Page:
Up Close: Ronnie McGill, Part I

CHAPEL HILL – If the Spring Game was any indication, the high hopes for early production from Ronnie McGill will soon become reality.

The 2003 signee has taken Carolina fans by storm following Saturday's 104-yard performance on 24 carries.

Even more impressed with McGill was the Tar Heels' third-year head coach John Bunting.

"He's got a great attitude and loves to play football," Bunting said. "He always has a smile on his face. He likes to play and he likes to practice. He's just fun to be around."

After 16 first-half carries for 76 yards at a 4.75 yards-per-carry average, McGill picked right up where he left off with a 29-yard scamper to open the second half.

In his first real competition at the collegiate level, McGill was the best running back on the field -- every bit as effective at his position as sophomore Jacque Lewis, while outshining veterans Willie Parker and Andre Williams.

During his incredible 11-yard touchdown run, it became apparent that McGill doesn't much like to be tackled. A wall of would-be tacklers stood between him and paydirt. But not be denied, McGill carried the pile into the end zone with him to the delight of the Kenan Stadium contingent.

McGill's second quarter scoring gallop was desire personified.

"When I got to the three-yard line and hit the other guys, I was just determined to get in there," McGill said. "I wasn't going to let anybody stop me. It was unbelievable. I didn't want to let them down and come off the field without a touchdown."

With his recent performance, almost instantaneously, McGill may now be expected to be an early contributor. So don't expect the obligatory redshirt season out of the Clover, S.C. freshman, right? However, in his first contact with the media since arriving on campus in January, McGill spoke mostly of the positives behind prepping an extra year as a redshirt.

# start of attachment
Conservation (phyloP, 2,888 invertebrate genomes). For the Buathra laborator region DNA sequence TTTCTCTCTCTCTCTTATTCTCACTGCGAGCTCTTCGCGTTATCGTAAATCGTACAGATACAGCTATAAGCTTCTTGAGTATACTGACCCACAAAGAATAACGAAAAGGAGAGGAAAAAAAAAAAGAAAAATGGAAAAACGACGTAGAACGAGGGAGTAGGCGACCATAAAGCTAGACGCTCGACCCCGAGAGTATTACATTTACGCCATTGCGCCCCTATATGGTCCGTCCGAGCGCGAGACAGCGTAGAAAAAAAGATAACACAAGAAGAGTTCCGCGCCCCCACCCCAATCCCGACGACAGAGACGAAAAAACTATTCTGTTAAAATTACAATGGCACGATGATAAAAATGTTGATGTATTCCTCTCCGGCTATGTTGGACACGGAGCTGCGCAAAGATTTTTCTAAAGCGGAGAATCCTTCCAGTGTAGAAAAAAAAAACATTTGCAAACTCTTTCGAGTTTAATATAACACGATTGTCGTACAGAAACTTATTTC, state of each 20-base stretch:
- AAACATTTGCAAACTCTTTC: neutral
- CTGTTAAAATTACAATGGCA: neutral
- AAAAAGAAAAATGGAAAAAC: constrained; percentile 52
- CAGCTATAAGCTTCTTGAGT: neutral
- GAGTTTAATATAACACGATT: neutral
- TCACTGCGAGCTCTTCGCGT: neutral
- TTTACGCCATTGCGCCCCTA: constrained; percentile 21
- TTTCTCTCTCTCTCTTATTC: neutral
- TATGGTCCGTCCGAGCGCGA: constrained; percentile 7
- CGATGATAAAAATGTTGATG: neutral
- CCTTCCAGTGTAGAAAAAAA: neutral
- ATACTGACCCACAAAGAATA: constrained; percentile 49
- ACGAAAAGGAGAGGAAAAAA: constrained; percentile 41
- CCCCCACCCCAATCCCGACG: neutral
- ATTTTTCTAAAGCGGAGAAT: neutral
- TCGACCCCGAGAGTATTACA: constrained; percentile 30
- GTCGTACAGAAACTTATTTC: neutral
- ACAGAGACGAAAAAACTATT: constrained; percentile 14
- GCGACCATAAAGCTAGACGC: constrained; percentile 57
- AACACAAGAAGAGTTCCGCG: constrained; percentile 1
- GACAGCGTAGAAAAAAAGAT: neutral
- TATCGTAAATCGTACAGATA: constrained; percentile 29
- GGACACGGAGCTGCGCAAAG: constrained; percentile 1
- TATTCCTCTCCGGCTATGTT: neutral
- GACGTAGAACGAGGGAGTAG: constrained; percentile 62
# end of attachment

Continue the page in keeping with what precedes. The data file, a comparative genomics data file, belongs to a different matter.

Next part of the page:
"If I take this year off, I give everybody else a year," McGill said. "So by the time I'm a junior, it would be just me and a couple of other guys. I'll have to talk to the coaches and see what they think about it.

"I'm going to think about it over the summer," he said. "We just got through with spring ball; it's too early to decide anything."

But ultimately it will be up to the UNC coaching staff whether or not McGill plays as a true freshman. The Tar Heels need him in 2003 and McGill looked more than ready to contribute on fall Saturdays

For Carolina to be effective on offense, it has to be able to move the ball on the ground. A respectable running game will make the Tar Heels vaunted passing attack even better. If McGill leads the team in rushing in his first game or two, it will be terribly difficult for Bunting not to burn his redshirt.

McGill certainly didn't appear to be suffering any ill effects from an ankle sprain that kept him out of two weeks of practice this spring.

"It still hurt, but the coaches told me to just play through it," McGill said. "I didn't want to let the players down and not be able to compete in my first game."

What remains to be seen is if McGill was simply feasting on a struggling UNC defense Saturday that continues to have trouble stopping the run.

Although he grinned from ear-to-ear throughout most of the post-game interviews, he is keeping his tremendous UNC debut in perspective.

"Well, even though I did play well, I still want to step it up," McGill said. "I'm just going to look at this as a building point. From now on, I just want to go higher."

For more on McGill's high school career and the path that led to his early entrance to UNC, stay tuned for Part II tomorrow…

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